"Such obligations shall be limited to amounts claimed by suppliers (including private car lines) of materials or services utilized in current rail operations, claims by shippers arising from current rail services, payments to railroads for settlement of current interline accounts, claims of employees arising under the collective bargaining agreements of the railroads . . ., claims of all employees or their personal representatives for personal injuries or deaths and subject to the provisions of the Employer's Liability Acts . . . and amounts required for adequate funding of accrued pension benefits existing at the time of a conveyance or discontinuance of service. The Association shall not make such a loan unless it first finds
"(A) provision for the payment of such obligations was not included in the financial projections of the Final System Plan;
"(B) such obligations arose from rail operations prior to the date of conveyance . . . and are, under other applicable law, the responsibility of a railroad in reorganization in the region;
"(C) [Conrail concludes payment is necessary to avoid disruptions in ordinary business relationships].
"(D) the transferor is unable to pay such obligations within a reasonable period of time; and
"(E) [provisions for repayment of the loan have been approved by Conrail and the Finance Committee]."
In short, § 211(h)(1) speaks in terms of loan agreements which may properly be made between USRA and Conrail, and provides that certain kinds of obligations may, subject to specified limitations, be satisfied through the use of § 211 funds. Since only USRA and Conrail can determine what obligations "should be paid by Conrail in order to avoid disruptions in ordinary business relationships," it is apparent that this Court simply could not comply with the requirements of § 211(h)(3)(A), if interpreted as contemplating some correlation between the amount of cash identified by the Court and the amount of (h)(1) obligations.
Reading Subsections (A) and (B) of § 211(h)(3) together, it appears probable that what the Court is expected to do is to specify the "cash and other current assets" which may properly be used for the payment of the kinds of obligations categorized in Subsection (h)(1) as being potentially eligible for (h)(1) financing. This determination must be made without reference to the actual arrangements which may be worked out between USRA and Conrail.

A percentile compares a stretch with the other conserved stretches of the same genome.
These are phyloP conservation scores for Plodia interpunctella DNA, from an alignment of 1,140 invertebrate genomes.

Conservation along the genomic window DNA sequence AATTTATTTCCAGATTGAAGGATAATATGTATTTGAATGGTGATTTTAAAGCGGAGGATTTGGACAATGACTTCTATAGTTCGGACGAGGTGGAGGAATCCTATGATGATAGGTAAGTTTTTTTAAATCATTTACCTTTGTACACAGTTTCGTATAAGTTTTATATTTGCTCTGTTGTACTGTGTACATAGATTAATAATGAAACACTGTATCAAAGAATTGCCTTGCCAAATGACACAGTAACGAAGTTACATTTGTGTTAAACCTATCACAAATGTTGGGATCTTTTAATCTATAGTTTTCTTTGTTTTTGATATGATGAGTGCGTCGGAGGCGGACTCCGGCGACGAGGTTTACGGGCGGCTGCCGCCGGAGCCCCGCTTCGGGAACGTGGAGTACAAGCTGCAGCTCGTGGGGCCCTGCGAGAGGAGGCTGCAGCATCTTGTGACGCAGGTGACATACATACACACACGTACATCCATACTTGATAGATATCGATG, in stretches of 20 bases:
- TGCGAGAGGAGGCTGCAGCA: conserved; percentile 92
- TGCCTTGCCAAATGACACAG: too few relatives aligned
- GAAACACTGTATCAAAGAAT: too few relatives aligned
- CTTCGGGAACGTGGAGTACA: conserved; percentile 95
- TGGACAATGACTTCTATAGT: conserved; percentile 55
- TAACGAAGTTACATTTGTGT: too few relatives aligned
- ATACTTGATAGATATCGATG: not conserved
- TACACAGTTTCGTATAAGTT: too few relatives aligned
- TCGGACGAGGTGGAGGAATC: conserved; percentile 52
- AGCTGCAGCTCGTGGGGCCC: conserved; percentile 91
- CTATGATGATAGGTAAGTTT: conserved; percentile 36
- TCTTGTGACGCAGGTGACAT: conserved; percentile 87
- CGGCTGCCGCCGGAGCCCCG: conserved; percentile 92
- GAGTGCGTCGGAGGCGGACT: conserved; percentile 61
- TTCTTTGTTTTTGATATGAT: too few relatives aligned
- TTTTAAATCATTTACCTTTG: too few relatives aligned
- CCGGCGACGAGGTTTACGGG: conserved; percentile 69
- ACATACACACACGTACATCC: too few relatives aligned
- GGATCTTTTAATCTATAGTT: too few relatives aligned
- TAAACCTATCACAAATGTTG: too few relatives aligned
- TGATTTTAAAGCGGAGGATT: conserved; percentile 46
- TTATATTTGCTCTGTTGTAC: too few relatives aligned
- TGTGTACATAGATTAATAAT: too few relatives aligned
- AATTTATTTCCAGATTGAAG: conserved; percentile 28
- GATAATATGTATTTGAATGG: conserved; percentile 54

The next question is the correct interpretation of the term "cash and other current assets of the estate of such railroad." In the absence of any other criterion, and particularly in view of the requirement that the Court's order be "consistent with the principles of reorganization under § 77 of the Bankruptcy Act," I conclude that this means cash and all other items considered to be "current assets" in the ICC system of accounts, namely, ICC accounts Nos. 701 to and including 713. For obvious reasons, it does not include capital assets such as those embraced under ICC account No. 716.
The parties have devoted a great deal of attention to debating whether or not the Trustees can lawfully be required to invade escrow funds and other liened assets in order to pay immediately the kinds of administration claims in the categories eligible for § 211(h)(1) funding, in view of the teachings of Central R.R. Co. of N.J. v. Manufacturers Hanover Trust Co., 421 F.2d 604 (3d Cir. 1970); In the Matter of Penn Central Trans. Co., Debtor ["Columbus Option"], 494 F.2d 270 (3d Cir.), cert. denied, 419 U.S. 883, 95 S. Ct. 147, 42 L. Ed. 2d 122 (1974), and the recent decision of the Third Circuit in In re Penn Central Trans. Co. ["Section 215 Appeals"], 533 F.2d 1347 (3d Cir. 1976). In my judgment, these arguments have no place in the present case. I fail to see how escrow accounts which are either deposited pending ...